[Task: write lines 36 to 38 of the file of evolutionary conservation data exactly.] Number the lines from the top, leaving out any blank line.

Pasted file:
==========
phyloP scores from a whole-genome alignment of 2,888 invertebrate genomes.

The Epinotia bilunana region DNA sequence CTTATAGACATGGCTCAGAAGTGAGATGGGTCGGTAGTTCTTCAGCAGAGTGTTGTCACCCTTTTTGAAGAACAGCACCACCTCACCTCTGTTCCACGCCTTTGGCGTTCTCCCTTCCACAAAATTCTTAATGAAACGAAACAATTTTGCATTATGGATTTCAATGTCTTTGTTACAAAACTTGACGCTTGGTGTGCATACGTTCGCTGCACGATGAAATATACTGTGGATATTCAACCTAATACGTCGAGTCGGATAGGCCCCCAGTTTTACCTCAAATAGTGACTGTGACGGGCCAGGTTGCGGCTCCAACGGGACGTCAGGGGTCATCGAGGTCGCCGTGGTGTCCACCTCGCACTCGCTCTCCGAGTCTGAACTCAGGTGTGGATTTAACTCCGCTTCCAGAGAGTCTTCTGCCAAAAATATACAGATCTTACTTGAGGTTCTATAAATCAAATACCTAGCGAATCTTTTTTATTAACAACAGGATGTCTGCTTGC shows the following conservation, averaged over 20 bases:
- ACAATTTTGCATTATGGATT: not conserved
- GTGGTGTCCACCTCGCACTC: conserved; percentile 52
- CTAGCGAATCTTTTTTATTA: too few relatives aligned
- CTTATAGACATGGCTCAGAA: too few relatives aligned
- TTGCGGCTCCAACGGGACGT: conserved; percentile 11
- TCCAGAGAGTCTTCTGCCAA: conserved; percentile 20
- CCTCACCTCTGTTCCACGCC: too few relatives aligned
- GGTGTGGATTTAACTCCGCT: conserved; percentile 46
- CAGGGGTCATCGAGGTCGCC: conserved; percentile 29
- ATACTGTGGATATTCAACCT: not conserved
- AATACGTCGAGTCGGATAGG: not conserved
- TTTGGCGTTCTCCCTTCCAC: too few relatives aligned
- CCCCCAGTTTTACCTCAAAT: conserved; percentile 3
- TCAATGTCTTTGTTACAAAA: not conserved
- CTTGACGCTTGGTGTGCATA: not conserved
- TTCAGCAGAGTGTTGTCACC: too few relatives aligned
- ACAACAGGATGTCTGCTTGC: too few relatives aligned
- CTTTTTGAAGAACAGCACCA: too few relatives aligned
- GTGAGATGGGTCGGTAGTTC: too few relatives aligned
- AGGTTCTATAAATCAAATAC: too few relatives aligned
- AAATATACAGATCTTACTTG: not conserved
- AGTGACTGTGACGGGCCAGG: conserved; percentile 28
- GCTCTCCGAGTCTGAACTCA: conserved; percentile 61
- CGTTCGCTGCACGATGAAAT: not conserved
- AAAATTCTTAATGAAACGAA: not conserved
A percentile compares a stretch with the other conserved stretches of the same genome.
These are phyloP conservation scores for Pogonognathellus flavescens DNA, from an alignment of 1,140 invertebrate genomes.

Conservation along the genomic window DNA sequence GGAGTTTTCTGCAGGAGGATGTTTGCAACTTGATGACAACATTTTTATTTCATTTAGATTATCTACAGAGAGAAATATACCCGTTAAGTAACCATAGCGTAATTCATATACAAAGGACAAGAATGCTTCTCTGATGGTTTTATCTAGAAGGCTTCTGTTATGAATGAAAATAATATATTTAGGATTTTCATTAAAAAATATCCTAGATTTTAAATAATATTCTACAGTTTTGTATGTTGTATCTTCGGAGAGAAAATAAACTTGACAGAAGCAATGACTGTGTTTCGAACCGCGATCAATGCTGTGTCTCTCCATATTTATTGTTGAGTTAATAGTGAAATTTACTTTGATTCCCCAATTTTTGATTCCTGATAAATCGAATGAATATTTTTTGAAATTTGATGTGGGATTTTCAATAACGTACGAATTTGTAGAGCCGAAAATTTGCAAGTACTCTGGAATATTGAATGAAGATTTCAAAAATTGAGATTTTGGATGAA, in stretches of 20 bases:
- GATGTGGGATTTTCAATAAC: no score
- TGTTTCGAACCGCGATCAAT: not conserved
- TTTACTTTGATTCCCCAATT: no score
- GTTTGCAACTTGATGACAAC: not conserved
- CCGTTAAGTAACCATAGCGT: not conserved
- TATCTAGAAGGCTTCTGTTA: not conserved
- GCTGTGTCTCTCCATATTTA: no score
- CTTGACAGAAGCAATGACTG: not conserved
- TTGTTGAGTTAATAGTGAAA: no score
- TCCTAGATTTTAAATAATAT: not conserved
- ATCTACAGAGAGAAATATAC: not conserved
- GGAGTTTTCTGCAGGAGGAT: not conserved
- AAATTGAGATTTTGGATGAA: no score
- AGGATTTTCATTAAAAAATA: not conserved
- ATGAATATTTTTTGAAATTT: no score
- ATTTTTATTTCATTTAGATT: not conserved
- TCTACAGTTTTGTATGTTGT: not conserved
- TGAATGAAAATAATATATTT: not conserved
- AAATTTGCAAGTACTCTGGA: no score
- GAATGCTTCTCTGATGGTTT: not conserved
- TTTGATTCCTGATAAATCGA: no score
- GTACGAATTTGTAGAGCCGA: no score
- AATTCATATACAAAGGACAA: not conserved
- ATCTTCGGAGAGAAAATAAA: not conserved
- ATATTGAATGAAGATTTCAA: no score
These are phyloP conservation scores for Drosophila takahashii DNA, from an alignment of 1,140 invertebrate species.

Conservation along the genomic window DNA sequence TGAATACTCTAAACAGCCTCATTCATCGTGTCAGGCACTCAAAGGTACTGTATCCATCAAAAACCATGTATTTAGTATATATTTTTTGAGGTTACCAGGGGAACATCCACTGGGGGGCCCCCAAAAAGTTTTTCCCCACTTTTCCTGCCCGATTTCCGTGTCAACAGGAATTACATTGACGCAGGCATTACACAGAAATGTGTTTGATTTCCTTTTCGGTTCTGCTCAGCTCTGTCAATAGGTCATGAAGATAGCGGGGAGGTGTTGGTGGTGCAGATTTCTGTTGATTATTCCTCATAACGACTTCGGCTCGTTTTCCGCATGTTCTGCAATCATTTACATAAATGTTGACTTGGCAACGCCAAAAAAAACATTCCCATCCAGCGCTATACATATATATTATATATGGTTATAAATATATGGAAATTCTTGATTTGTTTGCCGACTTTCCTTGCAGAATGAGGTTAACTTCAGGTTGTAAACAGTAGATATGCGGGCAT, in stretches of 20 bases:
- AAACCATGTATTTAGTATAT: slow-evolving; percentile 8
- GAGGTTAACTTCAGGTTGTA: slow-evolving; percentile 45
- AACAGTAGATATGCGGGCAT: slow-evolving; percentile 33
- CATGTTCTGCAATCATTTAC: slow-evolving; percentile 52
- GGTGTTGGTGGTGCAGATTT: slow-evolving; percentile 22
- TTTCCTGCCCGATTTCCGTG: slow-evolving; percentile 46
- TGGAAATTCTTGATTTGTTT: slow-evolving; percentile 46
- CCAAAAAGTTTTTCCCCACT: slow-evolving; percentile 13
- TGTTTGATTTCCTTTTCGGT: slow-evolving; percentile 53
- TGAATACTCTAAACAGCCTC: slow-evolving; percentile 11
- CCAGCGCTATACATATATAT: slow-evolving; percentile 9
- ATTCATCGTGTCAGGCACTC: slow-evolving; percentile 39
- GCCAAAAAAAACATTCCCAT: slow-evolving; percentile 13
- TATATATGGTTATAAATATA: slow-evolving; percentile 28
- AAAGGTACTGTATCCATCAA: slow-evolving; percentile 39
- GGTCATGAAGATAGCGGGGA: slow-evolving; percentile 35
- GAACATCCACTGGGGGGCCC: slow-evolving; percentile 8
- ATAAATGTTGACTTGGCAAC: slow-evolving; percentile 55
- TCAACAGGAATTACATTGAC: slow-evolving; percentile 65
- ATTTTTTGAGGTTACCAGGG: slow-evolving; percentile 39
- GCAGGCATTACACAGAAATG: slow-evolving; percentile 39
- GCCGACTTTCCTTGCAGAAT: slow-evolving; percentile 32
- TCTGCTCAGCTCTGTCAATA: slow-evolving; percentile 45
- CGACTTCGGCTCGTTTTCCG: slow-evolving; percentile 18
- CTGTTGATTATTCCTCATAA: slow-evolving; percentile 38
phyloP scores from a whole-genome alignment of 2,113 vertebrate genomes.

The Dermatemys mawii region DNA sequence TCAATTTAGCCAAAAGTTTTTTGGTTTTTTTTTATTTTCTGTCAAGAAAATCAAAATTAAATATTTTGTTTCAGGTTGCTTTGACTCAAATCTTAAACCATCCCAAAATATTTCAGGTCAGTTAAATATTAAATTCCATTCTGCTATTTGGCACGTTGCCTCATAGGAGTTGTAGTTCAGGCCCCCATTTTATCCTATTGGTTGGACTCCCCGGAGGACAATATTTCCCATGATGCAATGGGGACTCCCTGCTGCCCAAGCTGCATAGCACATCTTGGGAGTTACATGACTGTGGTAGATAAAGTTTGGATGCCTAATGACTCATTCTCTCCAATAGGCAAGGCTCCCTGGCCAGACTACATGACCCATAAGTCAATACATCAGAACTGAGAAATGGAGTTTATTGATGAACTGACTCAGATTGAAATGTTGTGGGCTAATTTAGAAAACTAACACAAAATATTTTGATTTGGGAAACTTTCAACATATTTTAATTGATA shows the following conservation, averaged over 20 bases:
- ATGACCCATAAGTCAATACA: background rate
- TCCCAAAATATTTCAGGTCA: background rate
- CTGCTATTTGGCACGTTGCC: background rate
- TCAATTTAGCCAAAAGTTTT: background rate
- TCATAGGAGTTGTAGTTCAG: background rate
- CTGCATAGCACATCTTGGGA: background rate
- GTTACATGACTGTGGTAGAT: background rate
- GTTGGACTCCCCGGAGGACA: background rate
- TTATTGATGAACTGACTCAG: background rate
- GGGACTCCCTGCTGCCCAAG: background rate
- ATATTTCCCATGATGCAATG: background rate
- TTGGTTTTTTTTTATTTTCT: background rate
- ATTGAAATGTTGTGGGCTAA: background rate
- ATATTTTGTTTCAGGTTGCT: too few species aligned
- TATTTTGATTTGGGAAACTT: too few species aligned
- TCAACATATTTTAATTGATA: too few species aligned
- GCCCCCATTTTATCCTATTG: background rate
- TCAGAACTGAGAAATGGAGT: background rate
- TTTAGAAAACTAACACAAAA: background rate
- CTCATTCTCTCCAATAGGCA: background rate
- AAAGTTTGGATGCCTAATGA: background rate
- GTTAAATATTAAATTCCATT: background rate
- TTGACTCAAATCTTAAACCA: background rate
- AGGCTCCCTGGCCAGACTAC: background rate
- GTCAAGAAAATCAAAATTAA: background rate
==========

- TATCTAGAAGGCTTCTGTTA: not conserved
- GCTGTGTCTCTCCATATTTA: no score
- CTTGACAGAAGCAATGACTG: not conserved